The Guardian (UK) 6 May 2012
Prescriptions of Ritalin for attention deficit hyperactivity disorder have quadrupled in a decade, prompting fears it is being pushed on children at the expense of alternative treatments and without appreciation of long-term effects.
…Ritalin is a psychostimulant drug most commonly approved for treatment of ADHD in children. It is also used to treat conditions such as narcolepsy and in certain cases may also be prescribed for lethargy, depression and obesity.
The Association of Educational Psychologists said its members were reporting an increase in children with behavioural difficulties being prescribed the drug in conjunction with antidepressants, despite the fact there was “little to no evidence about the effect which these cocktails of drugs are having on the development of children’s brains”.
The association claims clinical studies show the “beneficial effects of psychostimulant medication are not sustained over the long term, necessitating stronger and stronger dosages to be prescribed over time” and that it is “becoming a common practice for children to be prescribed stronger dosages than recommended in the morning as a ‘top-up’ or ‘kickstart’ dose so that medication lasts the full school day”.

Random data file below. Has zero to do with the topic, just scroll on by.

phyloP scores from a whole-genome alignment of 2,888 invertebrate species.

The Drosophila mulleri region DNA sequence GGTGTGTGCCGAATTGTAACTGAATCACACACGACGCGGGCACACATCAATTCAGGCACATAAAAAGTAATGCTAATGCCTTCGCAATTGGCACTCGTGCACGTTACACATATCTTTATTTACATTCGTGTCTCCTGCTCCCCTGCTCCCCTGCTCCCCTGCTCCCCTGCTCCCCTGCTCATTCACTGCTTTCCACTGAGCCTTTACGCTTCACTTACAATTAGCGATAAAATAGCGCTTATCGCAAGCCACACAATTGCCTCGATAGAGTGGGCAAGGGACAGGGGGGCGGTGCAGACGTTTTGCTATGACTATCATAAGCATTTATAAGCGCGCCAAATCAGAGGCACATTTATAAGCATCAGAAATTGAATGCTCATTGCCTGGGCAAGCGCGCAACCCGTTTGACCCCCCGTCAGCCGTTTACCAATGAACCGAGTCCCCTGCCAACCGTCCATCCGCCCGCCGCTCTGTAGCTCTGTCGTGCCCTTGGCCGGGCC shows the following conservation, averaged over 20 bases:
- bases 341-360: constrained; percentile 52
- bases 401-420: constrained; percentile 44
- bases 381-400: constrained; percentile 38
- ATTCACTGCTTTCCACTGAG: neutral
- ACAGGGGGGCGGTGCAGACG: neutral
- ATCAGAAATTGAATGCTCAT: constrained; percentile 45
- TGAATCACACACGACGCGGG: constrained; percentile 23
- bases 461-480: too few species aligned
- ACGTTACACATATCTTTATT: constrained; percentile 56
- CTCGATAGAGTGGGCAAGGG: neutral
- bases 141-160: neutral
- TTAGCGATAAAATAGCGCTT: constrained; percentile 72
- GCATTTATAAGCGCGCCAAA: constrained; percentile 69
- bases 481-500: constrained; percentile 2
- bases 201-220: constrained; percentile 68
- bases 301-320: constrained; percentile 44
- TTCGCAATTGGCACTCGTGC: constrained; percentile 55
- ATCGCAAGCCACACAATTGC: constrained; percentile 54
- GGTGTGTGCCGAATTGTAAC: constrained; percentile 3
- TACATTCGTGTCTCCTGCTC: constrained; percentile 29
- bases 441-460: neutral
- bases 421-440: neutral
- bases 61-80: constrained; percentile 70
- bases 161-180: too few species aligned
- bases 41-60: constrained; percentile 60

Munt, who until recently sat on the education select committee, said there were natural alternatives that could help combat ADHD. She highlighted a report commissioned by the RSPB that suggested activities in a natural environment appear to improve children’s symptoms by 30% compared with urban outdoor activities, and threefold compared to playing indoors. But Munt said many young people were prevented from enjoying the outdoors because of reasons such as lack of school playing fields and the distractions posed by video games, smartphones and social networking.
….The Association of Educational Psychologists said it believed guidelines were not being followed. The guidelines recommend that ADHD medication should not be prescribed to pre-school children for the long term.nor in isolation from other therapeutic interventions, without consultation But the association said it was aware of a substantial increase in the number of children aged under six, and in some cases as young as three, being prescribed ADHD drugs.